WASHINGTON, DC | September 20, 2022
Today, the Allergy & Asthma Network, American Lung Association, American Partnership for Eosinophilic Disorders, and Asthma and Allergy Foundation of America released a Voice of the Patient report about asthma in childhood as part of the Little Airways, Big Voices initiative.
Approximately 6 million children (ages 0-17) in the United States are affected by asthma. The Voice of the Patient Report on Asthma in Childhood summarizes findings from the Little Airways, Big Voices initiative and identifies what is important to people who live with and manage asthma in childhood. This includes shortness of breath or trouble breathing and its impact on a child’s quality of life. Asthma can make it hard for children to go to school, exercise, and participate in social activities.
“Asthma disparities and barriers to diagnosis, treatment, and prevention impact children’s lives. Current treatments, such as oral corticosteroids, affect the long-term health of children into adulthood causing them to develop comorbidities such as obesity, bone loss, and sleep and mood disturbances. This must stop,” said Allergy & Asthma Network President and CEO Tonya Winders. “The future of asthma treatment must be novel (outside of inhalers and injectables) and readily available for ALL.”
The Voice of the Patient report explores current and future approaches to treating childhood asthma. While there are treatment options available, they are not effective or accessible for all. The report explores current and highlights the need for new treatment options that reduce asthma symptoms, have fewer side effects, and allow children living with asthma to participate in more activities.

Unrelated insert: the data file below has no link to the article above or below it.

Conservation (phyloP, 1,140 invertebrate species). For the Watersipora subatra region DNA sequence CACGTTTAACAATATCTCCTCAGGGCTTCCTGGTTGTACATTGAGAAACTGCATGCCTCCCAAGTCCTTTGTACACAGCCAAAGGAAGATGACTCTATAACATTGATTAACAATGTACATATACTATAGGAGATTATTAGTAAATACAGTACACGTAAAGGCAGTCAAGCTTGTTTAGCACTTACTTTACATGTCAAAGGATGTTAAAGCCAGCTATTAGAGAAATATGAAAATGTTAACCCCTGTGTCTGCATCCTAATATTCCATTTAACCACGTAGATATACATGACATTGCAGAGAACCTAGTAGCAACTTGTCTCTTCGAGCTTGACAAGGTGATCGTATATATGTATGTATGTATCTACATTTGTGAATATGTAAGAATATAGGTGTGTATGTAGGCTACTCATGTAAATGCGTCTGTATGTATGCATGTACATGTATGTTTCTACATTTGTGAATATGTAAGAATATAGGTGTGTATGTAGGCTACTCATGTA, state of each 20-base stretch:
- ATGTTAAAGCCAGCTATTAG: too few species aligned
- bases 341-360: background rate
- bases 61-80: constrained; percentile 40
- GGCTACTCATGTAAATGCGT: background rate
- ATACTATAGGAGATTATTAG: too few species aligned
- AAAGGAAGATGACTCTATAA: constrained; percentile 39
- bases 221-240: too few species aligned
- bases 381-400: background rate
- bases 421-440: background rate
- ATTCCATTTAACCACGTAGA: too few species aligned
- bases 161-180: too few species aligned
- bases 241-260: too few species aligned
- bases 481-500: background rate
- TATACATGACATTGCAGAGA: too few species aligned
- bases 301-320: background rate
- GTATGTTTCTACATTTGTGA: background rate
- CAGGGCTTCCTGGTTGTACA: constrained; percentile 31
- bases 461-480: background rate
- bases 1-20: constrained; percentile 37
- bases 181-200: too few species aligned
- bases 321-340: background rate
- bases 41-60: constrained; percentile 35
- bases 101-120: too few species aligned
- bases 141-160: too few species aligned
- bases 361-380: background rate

“The comments shared by the children and their caregivers clearly underscore their desire for effective and efficient treatment options with fewer side effects,” said APFED Executive Director Mary Jo Strobel. “We published the Voice of the Patient Report on Asthma in Childhood to inform the development and regulatory review of potential new asthma treatments that are meaningful to children with asthma. Children and their caregivers want treatments that are easy to administer, and will prevent asthma flares while eliminating the need for rescue inhalers and steroids.”
There are still unmet needs in prevention, diagnosis, treatment, and progression of asthma in childhood. The U.S. Food and Drug Administration, as well as researchers, clinicians, and drug developers, will use the report as they consider new treatment options and areas of research.
The Allergy & Asthma Network, American Lung Association, American Partnership for Eosinophilic Disorders, and Asthma and Allergy Foundation of America plan to continue working collaboratively to improve asthma education, advocacy, research, and drug development.
To learn more about the Little Airways, Big Voices initiative, read the report, and watch a recording of the meeting, visit littleairwaysbigvoices.org.
The American Lung Association is the leading organization working to save lives by improving lung health and preventing lung disease through education, advocacy and research. The work of the American Lung Association is focused on four strategic imperatives: to defeat lung cancer; to champion clean air for all; to improve the quality of life for those with lung disease and their families; and to create a tobacco-free future. For more information about the American Lung Association, which has a 4-star rating from Charity Navigator and is a Gold-Level GuideStar Member, or to support the work it does, call 1-800-LUNGUSA (1-800-586-4872) or visit: Lung.org.